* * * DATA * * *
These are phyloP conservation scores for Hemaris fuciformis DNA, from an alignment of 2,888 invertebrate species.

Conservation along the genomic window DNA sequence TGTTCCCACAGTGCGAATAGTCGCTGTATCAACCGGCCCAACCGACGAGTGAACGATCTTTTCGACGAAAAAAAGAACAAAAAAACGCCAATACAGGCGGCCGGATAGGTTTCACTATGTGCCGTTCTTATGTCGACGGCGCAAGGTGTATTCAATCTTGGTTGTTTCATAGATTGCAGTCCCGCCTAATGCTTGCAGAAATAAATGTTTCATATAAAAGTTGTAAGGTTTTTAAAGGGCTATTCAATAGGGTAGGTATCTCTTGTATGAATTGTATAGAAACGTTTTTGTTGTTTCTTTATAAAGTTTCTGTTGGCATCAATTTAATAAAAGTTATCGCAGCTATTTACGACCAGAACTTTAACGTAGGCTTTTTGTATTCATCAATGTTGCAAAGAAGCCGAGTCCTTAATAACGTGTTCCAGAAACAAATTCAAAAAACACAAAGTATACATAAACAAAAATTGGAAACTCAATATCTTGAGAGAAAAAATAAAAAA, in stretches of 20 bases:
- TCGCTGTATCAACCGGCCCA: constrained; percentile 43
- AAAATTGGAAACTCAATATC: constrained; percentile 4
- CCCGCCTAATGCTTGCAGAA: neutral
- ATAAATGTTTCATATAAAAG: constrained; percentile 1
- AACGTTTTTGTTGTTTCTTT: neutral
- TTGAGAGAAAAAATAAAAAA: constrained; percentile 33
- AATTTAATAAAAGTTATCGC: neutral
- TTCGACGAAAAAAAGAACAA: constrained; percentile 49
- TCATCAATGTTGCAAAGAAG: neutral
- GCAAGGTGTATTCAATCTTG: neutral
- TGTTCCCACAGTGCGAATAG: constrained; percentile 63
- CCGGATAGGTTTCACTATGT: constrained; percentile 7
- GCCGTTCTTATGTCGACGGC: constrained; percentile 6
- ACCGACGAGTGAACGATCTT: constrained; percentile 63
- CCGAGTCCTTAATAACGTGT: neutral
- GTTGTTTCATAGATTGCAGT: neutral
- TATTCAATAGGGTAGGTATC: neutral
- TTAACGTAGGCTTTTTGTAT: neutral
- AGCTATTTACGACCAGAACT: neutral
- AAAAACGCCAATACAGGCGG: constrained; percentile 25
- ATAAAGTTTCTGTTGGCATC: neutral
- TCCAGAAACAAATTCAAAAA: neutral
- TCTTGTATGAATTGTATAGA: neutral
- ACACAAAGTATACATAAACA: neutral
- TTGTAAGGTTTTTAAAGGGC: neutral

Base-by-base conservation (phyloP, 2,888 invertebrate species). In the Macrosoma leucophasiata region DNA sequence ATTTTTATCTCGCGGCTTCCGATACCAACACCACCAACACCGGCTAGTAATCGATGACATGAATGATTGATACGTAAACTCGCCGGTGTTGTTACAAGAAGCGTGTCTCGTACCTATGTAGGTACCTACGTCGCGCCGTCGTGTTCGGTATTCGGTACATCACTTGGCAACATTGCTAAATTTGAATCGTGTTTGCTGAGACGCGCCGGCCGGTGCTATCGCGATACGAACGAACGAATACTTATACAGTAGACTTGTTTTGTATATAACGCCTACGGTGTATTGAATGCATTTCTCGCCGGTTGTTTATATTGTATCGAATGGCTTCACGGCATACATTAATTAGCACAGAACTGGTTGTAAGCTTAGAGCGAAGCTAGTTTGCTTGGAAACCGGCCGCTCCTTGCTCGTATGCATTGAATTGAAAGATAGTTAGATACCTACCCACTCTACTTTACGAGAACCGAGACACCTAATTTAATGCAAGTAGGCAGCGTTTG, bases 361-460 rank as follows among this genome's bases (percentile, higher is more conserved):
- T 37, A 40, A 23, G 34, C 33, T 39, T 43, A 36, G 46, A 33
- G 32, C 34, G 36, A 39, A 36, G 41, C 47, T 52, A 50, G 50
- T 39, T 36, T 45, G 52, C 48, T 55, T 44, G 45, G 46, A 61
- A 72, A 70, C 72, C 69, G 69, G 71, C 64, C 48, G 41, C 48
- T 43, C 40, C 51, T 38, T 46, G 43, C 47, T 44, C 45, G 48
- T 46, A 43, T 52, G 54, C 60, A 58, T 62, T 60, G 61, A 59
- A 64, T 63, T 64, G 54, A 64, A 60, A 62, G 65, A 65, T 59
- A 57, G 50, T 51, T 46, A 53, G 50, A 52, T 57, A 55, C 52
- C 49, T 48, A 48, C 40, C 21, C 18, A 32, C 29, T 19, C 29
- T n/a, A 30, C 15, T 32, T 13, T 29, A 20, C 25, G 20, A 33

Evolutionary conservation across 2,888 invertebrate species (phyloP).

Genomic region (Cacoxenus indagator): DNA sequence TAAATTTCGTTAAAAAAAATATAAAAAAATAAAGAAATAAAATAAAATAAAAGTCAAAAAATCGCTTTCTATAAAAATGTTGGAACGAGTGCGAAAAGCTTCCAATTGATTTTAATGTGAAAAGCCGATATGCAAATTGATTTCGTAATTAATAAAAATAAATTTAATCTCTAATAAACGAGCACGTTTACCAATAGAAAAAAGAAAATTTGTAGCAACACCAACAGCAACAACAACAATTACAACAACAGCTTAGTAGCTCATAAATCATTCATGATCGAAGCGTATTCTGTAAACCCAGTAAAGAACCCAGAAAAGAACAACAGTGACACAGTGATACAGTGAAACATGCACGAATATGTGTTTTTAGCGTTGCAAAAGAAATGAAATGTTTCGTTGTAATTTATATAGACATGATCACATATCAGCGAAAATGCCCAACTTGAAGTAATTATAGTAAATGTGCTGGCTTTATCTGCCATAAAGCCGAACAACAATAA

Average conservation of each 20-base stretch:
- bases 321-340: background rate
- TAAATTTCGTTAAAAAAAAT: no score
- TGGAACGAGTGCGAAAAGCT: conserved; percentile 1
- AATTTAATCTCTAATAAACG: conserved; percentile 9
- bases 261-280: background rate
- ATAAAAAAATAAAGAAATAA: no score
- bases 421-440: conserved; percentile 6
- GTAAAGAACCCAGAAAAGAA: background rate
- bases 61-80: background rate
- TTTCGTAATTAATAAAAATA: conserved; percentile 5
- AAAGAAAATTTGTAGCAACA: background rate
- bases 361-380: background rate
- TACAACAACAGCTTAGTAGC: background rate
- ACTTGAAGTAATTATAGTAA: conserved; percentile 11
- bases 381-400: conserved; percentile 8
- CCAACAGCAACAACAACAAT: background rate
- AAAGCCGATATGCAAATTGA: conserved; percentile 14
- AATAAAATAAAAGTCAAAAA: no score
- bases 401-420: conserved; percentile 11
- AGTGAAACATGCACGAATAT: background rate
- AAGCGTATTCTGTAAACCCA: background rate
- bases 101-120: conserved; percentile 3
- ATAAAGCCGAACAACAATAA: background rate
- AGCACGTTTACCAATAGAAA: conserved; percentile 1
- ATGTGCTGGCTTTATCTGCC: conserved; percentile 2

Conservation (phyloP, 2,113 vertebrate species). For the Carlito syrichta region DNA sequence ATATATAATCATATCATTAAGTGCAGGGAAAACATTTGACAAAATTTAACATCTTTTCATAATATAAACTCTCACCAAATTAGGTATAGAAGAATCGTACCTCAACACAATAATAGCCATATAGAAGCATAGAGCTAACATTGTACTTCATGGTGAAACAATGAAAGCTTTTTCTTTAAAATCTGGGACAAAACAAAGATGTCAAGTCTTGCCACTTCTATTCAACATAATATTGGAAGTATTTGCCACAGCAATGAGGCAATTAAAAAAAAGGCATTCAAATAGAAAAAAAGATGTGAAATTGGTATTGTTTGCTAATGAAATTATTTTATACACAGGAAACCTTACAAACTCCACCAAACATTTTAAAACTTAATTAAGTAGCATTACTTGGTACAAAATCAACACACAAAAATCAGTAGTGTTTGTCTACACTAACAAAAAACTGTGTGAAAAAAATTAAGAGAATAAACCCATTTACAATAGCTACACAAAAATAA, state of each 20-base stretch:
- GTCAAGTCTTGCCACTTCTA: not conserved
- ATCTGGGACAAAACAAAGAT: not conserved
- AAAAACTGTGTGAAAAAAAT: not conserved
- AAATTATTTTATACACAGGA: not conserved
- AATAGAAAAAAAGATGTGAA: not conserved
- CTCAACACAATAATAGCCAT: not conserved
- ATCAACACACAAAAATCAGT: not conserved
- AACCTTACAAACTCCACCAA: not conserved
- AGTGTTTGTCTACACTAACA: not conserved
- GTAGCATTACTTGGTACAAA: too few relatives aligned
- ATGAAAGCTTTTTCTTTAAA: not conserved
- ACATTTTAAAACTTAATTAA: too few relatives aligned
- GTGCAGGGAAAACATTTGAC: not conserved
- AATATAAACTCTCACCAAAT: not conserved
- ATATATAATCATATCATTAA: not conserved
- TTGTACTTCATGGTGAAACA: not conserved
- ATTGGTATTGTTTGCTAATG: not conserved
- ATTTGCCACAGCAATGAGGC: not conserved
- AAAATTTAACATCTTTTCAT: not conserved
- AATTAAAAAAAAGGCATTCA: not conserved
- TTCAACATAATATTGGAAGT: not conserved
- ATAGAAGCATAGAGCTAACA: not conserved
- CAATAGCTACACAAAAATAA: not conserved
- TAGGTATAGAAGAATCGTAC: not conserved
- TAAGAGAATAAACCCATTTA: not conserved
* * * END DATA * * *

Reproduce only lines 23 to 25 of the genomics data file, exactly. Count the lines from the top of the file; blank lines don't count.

- ATAAAGTTTCTGTTGGCATC: neutral
- TCCAGAAACAAATTCAAAAA: neutral
- TCTTGTATGAATTGTATAGA: neutral